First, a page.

What started on a whim over lunch one day back in 2001 has turned into 15 years of Innocent Words. February 2002 was the first official issue of Innocent Words. We were a quarterly print ‘zine back then, and in some ways, that seems like a lifetime ago. We have gone through countless changes over the past 15 years, and I can honestly say, each one has worked out for the best.
When I started Innocent Words, we had a goal to be a DIY focused ‘zine and I feel we’ve maintained that to this day. I never set out to be as big as Rolling Stone or Pitchfork when I started this; we are as DIY as the bands we cover and we are perfectly happy with that.
Over the last 15 years, I personally have interviewed over 250 musicians/bands, but it’s not about me. I consider Innocent Words to be a small family and I couldn’t do this without them. But as I prepare for an interview, I try to be original with my questions. I don’t want to go through the robotic “10 questions to ask a band with a new album.” One of the best compliments I could get is when I am interviewing someone and they say “that’s a good question, no one has ever asked me that before.”
I am always the one asking the questions and it makes me feel somewhat guilty, even though I have heard some of the most amazing music stories you can think of. During the end of the interviews, I will sometimes ask an artist if there is anything they would like to ask me. It only seems fair.
When IW’s 15th anniversary started coming closer, I thought I’d take that concept further and gather some of my all-time favorite artists and have them ask me a few questions. To my surprise, I got a lot of responses. We started this series in three parts since we had so many responses. Now, we give you the full list of questions. I hope you enjoy it. You might learn way more than you wanted to about me and Innocent Words.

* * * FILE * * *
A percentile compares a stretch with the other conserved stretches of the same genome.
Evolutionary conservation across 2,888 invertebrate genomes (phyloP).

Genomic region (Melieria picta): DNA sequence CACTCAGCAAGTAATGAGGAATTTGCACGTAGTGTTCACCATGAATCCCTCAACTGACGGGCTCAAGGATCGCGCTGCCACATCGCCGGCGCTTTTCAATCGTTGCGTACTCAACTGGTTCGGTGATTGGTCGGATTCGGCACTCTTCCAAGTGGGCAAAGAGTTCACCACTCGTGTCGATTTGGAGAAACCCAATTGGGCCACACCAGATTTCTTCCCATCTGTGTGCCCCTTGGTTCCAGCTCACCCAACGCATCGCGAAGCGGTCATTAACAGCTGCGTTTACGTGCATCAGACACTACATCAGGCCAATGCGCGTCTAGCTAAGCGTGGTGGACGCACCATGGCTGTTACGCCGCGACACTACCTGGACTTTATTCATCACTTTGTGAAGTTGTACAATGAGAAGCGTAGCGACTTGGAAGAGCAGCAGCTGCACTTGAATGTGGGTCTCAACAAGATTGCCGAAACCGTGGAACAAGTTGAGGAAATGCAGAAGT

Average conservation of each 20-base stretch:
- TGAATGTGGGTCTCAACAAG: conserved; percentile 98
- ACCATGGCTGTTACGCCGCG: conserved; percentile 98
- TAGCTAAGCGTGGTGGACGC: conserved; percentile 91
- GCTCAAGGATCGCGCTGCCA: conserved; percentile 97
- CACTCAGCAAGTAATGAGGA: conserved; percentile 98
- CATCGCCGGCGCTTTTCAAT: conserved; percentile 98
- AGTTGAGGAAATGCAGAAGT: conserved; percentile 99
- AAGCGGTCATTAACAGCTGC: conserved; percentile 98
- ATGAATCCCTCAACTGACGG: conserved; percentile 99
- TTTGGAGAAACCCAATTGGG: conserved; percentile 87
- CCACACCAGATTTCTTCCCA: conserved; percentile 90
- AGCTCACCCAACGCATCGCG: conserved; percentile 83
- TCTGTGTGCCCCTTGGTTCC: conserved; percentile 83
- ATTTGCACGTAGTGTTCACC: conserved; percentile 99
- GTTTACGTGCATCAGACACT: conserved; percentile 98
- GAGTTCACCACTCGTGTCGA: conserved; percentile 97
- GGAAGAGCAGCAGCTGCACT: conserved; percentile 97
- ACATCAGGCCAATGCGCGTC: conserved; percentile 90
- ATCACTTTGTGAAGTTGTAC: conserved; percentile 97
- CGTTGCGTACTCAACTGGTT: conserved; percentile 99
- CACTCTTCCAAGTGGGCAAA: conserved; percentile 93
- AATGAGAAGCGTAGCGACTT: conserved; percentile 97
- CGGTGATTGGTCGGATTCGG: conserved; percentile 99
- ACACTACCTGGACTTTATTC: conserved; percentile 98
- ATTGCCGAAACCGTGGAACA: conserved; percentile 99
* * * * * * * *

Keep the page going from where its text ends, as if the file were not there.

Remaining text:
Thank you all for supporting Innocent Words, reading and sharing our stories and reviews. It means the world to me.
Founder, publisher, editor, writer, minion
Josh Berwanger (The Only Children, The Anniversary, Berwanger)
Josh Berwanger: What inspires you to keep doing Innocent Words?
Troy: I don’t know if there is one thing really. I do admit I get frustrated at times with some things, mostly the fakeness of PR people, but honestly, I absolutely love what I do. It’s not like a “real job.” I had plenty of shitty jobs before I started Innocent Words and I could never go back to that life. When you boil it down, I am just a music nerd with a way to tell other people about music I believe in. I get to interview musicians who I idolized when I was a teenager and some have become good friends. How weird is that?
Josh Berwanger If you could work for any music publication in any era which would it be and why?
Troy: This is a really good question. The smart money would be to say Rolling Stone in the 1960s, they were so compelling and not the shit show they are now. However, my true answer would be Metal Edge or Hit Parade in the 1980s because I read those magazines more than I read my school books. It was the music bible to me. All those hair metal bands and that lifestyle would have been insane.
Luis Cabezas (The Dollyrots)
Luis Cabezas: What guitar riff do you like to jam on the most?
Troy: Honestly, I don’t play anyone’s music because I feel like I would be disrespecting the song that they wrote because I couldn’t play it like them. I just pay my own songs.
Carlene Carter: What has driven you and inspired you most to keep Innocent Words going all these years?
Troy: Music means everything to me. I know it sounds cliché, but for me, words can’t express how much music has done for me. It has been there through my health issues, facing death, good times, bad times, girlfriends, you name it. It has literally saved my life and I feel like I owe music so much that I should give back because it’s gave me so much. And let’s face it, I am a music nerd. There is nothing like hearing a song or an album and feeling it with every emotion you have, then you get so excited you should tell a friend. That’s basically how we built Innocent Words, one friend at a time.